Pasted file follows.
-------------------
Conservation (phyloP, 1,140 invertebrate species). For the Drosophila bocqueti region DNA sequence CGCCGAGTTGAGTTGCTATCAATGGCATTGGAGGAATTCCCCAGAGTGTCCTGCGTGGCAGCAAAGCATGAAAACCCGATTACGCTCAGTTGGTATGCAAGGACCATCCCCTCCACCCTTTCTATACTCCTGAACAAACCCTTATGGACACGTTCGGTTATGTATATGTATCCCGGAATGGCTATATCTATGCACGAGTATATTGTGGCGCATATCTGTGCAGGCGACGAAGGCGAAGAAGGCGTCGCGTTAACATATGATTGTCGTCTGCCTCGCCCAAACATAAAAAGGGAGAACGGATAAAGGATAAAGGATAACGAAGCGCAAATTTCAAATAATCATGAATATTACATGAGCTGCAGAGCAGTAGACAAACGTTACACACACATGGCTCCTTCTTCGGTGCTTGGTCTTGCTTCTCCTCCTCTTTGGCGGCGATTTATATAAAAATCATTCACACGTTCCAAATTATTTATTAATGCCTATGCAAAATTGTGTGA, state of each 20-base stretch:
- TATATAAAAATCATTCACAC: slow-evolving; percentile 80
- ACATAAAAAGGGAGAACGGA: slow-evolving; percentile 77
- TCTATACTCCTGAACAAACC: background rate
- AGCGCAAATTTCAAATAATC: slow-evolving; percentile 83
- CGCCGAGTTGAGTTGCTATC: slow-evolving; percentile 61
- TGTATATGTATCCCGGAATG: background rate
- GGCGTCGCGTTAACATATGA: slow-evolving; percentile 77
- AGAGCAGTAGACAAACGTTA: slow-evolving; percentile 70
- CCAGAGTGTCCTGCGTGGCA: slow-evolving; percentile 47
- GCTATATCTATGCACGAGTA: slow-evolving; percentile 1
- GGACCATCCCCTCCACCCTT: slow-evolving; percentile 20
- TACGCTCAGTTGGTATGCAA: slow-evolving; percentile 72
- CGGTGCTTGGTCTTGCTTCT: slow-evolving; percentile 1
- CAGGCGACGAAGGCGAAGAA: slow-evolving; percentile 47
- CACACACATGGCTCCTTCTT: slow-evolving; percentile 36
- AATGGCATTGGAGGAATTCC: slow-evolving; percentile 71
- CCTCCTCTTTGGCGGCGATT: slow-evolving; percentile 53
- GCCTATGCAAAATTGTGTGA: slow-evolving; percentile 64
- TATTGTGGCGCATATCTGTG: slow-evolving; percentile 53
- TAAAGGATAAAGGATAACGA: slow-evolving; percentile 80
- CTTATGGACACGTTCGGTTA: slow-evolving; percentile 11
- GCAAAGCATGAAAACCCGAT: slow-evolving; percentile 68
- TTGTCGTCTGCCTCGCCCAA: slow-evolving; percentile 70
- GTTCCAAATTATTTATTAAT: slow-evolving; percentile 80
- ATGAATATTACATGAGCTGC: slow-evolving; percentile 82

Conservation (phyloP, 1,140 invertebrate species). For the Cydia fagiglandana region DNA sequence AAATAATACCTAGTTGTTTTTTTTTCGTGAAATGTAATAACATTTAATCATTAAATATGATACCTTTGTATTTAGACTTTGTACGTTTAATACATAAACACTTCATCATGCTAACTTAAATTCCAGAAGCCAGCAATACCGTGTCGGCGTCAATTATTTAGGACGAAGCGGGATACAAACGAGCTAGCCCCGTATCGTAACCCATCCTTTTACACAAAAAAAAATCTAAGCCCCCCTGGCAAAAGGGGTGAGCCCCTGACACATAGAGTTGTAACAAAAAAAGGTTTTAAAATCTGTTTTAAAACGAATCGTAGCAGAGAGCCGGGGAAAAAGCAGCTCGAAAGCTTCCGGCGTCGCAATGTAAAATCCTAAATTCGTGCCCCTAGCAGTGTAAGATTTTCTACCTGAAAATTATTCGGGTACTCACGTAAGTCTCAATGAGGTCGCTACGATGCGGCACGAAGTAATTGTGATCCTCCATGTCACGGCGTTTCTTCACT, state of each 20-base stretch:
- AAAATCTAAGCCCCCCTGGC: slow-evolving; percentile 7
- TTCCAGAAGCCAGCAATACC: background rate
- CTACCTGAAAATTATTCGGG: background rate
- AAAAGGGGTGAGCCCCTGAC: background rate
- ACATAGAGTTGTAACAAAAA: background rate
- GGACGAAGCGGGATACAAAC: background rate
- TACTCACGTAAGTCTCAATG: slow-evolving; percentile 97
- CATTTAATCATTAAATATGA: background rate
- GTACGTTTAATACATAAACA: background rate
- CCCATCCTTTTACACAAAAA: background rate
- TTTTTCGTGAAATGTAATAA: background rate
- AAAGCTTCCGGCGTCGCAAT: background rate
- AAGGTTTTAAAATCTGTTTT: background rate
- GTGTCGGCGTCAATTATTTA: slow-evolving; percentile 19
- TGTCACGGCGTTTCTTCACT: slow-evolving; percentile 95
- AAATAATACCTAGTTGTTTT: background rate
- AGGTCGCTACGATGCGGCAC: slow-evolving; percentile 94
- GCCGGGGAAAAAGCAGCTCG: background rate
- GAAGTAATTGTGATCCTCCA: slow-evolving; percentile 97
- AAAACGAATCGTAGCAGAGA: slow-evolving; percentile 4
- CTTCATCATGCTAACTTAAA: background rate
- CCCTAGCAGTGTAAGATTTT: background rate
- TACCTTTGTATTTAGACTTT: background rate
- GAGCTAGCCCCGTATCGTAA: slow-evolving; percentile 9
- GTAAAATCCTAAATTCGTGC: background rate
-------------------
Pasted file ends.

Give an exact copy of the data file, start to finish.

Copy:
Conservation (phyloP, 1,140 invertebrate species). For the Drosophila bocqueti region DNA sequence CGCCGAGTTGAGTTGCTATCAATGGCATTGGAGGAATTCCCCAGAGTGTCCTGCGTGGCAGCAAAGCATGAAAACCCGATTACGCTCAGTTGGTATGCAAGGACCATCCCCTCCACCCTTTCTATACTCCTGAACAAACCCTTATGGACACGTTCGGTTATGTATATGTATCCCGGAATGGCTATATCTATGCACGAGTATATTGTGGCGCATATCTGTGCAGGCGACGAAGGCGAAGAAGGCGTCGCGTTAACATATGATTGTCGTCTGCCTCGCCCAAACATAAAAAGGGAGAACGGATAAAGGATAAAGGATAACGAAGCGCAAATTTCAAATAATCATGAATATTACATGAGCTGCAGAGCAGTAGACAAACGTTACACACACATGGCTCCTTCTTCGGTGCTTGGTCTTGCTTCTCCTCCTCTTTGGCGGCGATTTATATAAAAATCATTCACACGTTCCAAATTATTTATTAATGCCTATGCAAAATTGTGTGA, state of each 20-base stretch:
- TATATAAAAATCATTCACAC: slow-evolving; percentile 80
- ACATAAAAAGGGAGAACGGA: slow-evolving; percentile 77
- TCTATACTCCTGAACAAACC: background rate
- AGCGCAAATTTCAAATAATC: slow-evolving; percentile 83
- CGCCGAGTTGAGTTGCTATC: slow-evolving; percentile 61
- TGTATATGTATCCCGGAATG: background rate
- GGCGTCGCGTTAACATATGA: slow-evolving; percentile 77
- AGAGCAGTAGACAAACGTTA: slow-evolving; percentile 70
- CCAGAGTGTCCTGCGTGGCA: slow-evolving; percentile 47
- GCTATATCTATGCACGAGTA: slow-evolving; percentile 1
- GGACCATCCCCTCCACCCTT: slow-evolving; percentile 20
- TACGCTCAGTTGGTATGCAA: slow-evolving; percentile 72
- CGGTGCTTGGTCTTGCTTCT: slow-evolving; percentile 1
- CAGGCGACGAAGGCGAAGAA: slow-evolving; percentile 47
- CACACACATGGCTCCTTCTT: slow-evolving; percentile 36
- AATGGCATTGGAGGAATTCC: slow-evolving; percentile 71
- CCTCCTCTTTGGCGGCGATT: slow-evolving; percentile 53
- GCCTATGCAAAATTGTGTGA: slow-evolving; percentile 64
- TATTGTGGCGCATATCTGTG: slow-evolving; percentile 53
- TAAAGGATAAAGGATAACGA: slow-evolving; percentile 80
- CTTATGGACACGTTCGGTTA: slow-evolving; percentile 11
- GCAAAGCATGAAAACCCGAT: slow-evolving; percentile 68
- TTGTCGTCTGCCTCGCCCAA: slow-evolving; percentile 70
- GTTCCAAATTATTTATTAAT: slow-evolving; percentile 80
- ATGAATATTACATGAGCTGC: slow-evolving; percentile 82

Conservation (phyloP, 1,140 invertebrate species). For the Cydia fagiglandana region DNA sequence AAATAATACCTAGTTGTTTTTTTTTCGTGAAATGTAATAACATTTAATCATTAAATATGATACCTTTGTATTTAGACTTTGTACGTTTAATACATAAACACTTCATCATGCTAACTTAAATTCCAGAAGCCAGCAATACCGTGTCGGCGTCAATTATTTAGGACGAAGCGGGATACAAACGAGCTAGCCCCGTATCGTAACCCATCCTTTTACACAAAAAAAAATCTAAGCCCCCCTGGCAAAAGGGGTGAGCCCCTGACACATAGAGTTGTAACAAAAAAAGGTTTTAAAATCTGTTTTAAAACGAATCGTAGCAGAGAGCCGGGGAAAAAGCAGCTCGAAAGCTTCCGGCGTCGCAATGTAAAATCCTAAATTCGTGCCCCTAGCAGTGTAAGATTTTCTACCTGAAAATTATTCGGGTACTCACGTAAGTCTCAATGAGGTCGCTACGATGCGGCACGAAGTAATTGTGATCCTCCATGTCACGGCGTTTCTTCACT, state of each 20-base stretch:
- AAAATCTAAGCCCCCCTGGC: slow-evolving; percentile 7
- TTCCAGAAGCCAGCAATACC: background rate
- CTACCTGAAAATTATTCGGG: background rate
- AAAAGGGGTGAGCCCCTGAC: background rate
- ACATAGAGTTGTAACAAAAA: background rate
- GGACGAAGCGGGATACAAAC: background rate
- TACTCACGTAAGTCTCAATG: slow-evolving; percentile 97
- CATTTAATCATTAAATATGA: background rate
- GTACGTTTAATACATAAACA: background rate
- CCCATCCTTTTACACAAAAA: background rate
- TTTTTCGTGAAATGTAATAA: background rate
- AAAGCTTCCGGCGTCGCAAT: background rate
- AAGGTTTTAAAATCTGTTTT: background rate
- GTGTCGGCGTCAATTATTTA: slow-evolving; percentile 19
- TGTCACGGCGTTTCTTCACT: slow-evolving; percentile 95
- AAATAATACCTAGTTGTTTT: background rate
- AGGTCGCTACGATGCGGCAC: slow-evolving; percentile 94
- GCCGGGGAAAAAGCAGCTCG: background rate
- GAAGTAATTGTGATCCTCCA: slow-evolving; percentile 97
- AAAACGAATCGTAGCAGAGA: slow-evolving; percentile 4
- CTTCATCATGCTAACTTAAA: background rate
- CCCTAGCAGTGTAAGATTTT: background rate
- TACCTTTGTATTTAGACTTT: background rate
- GAGCTAGCCCCGTATCGTAA: slow-evolving; percentile 9
- GTAAAATCCTAAATTCGTGC: background rate